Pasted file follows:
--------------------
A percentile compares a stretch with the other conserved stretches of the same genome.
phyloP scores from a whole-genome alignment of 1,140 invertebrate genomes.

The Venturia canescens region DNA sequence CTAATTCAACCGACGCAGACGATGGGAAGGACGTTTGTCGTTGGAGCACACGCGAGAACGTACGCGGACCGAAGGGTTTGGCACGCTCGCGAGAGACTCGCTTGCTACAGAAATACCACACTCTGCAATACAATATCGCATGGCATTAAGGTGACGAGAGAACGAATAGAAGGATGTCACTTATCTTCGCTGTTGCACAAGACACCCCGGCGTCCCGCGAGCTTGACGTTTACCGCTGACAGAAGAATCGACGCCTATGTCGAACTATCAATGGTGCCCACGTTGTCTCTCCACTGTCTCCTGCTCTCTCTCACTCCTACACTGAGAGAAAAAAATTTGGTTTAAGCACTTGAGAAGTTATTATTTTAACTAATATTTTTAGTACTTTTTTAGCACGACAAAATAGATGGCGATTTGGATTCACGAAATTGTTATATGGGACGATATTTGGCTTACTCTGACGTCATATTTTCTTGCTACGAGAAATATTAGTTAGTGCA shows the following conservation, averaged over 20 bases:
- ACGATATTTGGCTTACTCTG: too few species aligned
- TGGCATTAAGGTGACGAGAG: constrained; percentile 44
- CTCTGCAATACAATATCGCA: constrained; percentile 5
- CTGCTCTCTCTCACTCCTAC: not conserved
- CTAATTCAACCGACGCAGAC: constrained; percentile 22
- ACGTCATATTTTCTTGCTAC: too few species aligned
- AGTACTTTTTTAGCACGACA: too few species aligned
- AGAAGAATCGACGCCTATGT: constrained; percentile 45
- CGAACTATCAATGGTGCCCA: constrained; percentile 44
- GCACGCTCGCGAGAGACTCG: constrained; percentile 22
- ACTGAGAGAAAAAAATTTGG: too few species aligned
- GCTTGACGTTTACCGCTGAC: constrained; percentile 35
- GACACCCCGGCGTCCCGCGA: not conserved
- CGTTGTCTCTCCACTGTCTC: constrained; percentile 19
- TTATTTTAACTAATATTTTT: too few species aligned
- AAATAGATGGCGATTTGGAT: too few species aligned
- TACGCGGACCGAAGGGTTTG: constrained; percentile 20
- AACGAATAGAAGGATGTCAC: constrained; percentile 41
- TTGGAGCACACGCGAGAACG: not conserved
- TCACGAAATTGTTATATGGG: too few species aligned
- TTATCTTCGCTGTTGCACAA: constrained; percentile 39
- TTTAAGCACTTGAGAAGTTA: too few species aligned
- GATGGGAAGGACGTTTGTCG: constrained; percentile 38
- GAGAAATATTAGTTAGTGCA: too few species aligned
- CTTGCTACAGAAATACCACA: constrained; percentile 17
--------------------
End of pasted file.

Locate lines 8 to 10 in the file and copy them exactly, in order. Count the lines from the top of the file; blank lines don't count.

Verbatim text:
- CTAATTCAACCGACGCAGAC: constrained; percentile 22
- ACGTCATATTTTCTTGCTAC: too few species aligned
- AGTACTTTTTTAGCACGACA: too few species aligned